Among the 20 off-limits countries are Afghanistan, Haiti, Indonesia, Lebanon, Nigeria, Pakistan, and Sri Lanka. Regions in 39 countries, including China, Colombia, and Russia, are also restricted.

“If I were a [prospective] undergraduate or PhD candidate […] I would probably reconsider McGill,” grad student Carine Chehab told the Tribune. Upset faculty say these changes can damage student recruitment, especially for graduate students that specialize in banned countries and regions. Chehab said she wasn’t given credit for an internship in Lebanon because of the country’s level-three warning.

Morton Mendleson, the deputy provost of student life and learning whose office handles the new policy, said the issue of travel warnings is under review. Mendelson expects the revised travel policy to be finished by the end of October.

How does U of T handle travel to dangerous areas? “For a higher level of caution, undergraduate students may be suspended [from travels] but if an advisory is the third or fourth level, we still permit graduate students the activity,” said Safety Abroad Office advisor Holly Luffman.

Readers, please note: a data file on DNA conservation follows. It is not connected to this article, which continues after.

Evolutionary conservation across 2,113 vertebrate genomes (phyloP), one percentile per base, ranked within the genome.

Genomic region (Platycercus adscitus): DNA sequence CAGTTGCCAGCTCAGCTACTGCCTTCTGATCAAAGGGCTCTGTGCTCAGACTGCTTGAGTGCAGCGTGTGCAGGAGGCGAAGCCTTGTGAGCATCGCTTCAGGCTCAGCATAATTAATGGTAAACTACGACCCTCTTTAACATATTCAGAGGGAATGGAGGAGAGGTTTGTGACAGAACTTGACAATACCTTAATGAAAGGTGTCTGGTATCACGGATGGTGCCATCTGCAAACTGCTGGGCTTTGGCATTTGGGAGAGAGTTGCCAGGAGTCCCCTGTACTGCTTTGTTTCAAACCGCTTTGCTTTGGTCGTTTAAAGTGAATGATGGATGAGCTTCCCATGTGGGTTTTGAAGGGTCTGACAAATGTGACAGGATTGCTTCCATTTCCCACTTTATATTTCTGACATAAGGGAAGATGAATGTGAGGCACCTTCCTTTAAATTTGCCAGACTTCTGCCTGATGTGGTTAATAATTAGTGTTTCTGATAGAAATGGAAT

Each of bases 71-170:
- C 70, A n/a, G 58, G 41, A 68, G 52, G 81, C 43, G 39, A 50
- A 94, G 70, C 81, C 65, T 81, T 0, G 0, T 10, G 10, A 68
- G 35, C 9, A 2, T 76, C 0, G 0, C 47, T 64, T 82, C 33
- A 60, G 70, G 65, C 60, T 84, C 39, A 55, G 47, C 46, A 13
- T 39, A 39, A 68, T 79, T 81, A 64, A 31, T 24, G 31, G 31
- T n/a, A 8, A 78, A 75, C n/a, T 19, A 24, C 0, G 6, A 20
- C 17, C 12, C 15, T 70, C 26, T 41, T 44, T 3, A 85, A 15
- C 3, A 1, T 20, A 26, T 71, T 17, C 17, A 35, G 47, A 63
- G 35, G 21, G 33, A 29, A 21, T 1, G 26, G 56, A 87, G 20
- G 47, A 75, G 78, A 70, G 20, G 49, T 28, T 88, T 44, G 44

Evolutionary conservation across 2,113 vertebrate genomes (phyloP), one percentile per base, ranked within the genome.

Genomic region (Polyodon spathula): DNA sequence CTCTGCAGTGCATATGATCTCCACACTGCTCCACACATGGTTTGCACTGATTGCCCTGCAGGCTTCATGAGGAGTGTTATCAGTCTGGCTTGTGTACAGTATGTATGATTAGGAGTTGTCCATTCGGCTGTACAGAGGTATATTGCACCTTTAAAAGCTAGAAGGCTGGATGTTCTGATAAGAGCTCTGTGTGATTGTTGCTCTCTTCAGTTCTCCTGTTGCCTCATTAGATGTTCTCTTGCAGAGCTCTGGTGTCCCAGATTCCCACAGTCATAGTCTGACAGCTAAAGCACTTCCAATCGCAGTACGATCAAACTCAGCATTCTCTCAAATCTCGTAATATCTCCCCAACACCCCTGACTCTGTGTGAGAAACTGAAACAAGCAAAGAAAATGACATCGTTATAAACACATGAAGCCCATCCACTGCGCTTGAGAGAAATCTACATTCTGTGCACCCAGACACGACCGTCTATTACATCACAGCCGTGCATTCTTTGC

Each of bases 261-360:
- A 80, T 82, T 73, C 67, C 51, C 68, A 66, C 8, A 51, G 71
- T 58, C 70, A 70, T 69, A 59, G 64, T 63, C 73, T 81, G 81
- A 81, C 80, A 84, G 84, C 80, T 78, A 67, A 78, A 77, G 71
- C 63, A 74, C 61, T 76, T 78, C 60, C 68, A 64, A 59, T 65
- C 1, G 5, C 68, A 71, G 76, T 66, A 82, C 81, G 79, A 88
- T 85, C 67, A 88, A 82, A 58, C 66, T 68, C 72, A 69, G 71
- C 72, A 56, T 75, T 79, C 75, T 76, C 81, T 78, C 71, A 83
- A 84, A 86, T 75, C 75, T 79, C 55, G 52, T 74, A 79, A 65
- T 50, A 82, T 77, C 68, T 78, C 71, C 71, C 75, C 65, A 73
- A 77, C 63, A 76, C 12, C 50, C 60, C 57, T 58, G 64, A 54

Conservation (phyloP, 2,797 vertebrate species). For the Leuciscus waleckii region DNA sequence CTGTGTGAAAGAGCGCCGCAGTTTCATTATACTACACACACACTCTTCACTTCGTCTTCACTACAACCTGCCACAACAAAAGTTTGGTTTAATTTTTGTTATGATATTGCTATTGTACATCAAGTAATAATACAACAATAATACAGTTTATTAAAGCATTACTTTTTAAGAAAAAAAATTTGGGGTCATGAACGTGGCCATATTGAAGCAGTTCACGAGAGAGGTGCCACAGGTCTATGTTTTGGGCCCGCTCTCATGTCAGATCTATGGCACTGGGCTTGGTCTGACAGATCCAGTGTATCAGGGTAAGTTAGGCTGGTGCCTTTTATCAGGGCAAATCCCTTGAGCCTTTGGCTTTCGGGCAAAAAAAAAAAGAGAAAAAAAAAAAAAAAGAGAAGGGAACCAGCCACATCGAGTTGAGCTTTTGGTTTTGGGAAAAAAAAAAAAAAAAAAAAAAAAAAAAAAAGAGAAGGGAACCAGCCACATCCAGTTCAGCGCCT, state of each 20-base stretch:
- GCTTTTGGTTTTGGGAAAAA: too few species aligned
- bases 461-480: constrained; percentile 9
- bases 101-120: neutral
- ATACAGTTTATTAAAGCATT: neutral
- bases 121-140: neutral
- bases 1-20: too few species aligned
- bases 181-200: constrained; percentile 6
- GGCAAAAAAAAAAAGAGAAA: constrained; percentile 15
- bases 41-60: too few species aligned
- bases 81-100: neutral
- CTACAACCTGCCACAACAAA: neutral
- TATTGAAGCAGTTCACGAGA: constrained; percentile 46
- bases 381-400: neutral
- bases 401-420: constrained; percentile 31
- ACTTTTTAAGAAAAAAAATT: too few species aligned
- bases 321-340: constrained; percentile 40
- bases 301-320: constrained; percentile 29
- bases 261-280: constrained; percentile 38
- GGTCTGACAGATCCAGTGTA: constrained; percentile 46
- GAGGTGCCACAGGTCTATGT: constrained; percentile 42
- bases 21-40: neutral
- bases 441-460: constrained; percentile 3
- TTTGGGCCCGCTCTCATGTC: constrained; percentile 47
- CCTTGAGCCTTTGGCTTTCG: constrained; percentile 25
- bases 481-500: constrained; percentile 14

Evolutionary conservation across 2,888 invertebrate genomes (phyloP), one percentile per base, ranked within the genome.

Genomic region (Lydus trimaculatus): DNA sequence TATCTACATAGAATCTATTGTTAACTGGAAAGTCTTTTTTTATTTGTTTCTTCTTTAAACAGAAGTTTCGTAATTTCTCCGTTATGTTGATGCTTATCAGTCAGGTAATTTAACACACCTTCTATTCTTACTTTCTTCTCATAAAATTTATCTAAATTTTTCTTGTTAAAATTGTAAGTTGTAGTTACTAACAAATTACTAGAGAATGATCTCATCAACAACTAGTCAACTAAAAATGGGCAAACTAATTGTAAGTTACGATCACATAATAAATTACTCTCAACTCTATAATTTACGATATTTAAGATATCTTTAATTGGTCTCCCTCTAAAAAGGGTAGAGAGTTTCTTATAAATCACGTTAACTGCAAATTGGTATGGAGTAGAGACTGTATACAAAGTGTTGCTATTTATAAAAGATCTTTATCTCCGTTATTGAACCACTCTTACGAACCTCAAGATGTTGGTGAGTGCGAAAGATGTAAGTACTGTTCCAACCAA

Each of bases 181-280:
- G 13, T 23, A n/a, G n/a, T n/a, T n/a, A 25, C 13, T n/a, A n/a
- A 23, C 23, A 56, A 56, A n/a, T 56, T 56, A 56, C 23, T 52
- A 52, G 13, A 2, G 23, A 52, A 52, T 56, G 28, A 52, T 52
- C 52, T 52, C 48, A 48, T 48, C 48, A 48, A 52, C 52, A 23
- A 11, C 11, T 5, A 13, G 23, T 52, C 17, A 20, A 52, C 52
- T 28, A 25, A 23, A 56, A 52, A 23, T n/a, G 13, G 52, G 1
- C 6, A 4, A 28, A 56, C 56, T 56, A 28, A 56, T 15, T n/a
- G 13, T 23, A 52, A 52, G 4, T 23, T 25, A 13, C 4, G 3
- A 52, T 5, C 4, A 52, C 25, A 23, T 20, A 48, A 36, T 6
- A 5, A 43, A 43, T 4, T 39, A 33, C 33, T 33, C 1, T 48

“But graduate studies have to be academically appropriate and risks have to be essential for their studies,” she added.

Ryerson leaves student info unsecure

Ryerson University is conducting an investigation into a security breach that occurred two weeks ago, in which confidential documents were left in unlocked offices at Kerr Hall South.

According to student newspaper the Eyeopener, boxes labeled “shred” and “confidential” were strewn about the empty office space. Payroll stubs, past exams, and student numbers, along with staff tenure reports and resumés were among the documents waiting to be shredded.

Although the documents have been removed, the university’s violation of Ontario privacy laws means students’ private information was temporarily compromised.

Ontario universities are bound by the 2006 Freedom of Information and Privacy Act, under which students have the right to access their own official records and academic information. Student information held by universities is considered private and must be protected under the act.

An investigation is underway to discover how and why the breach occurred. Affected individuals have been informed of the incident and the measures taken to secure their records.

Reinventing the Rosenbergs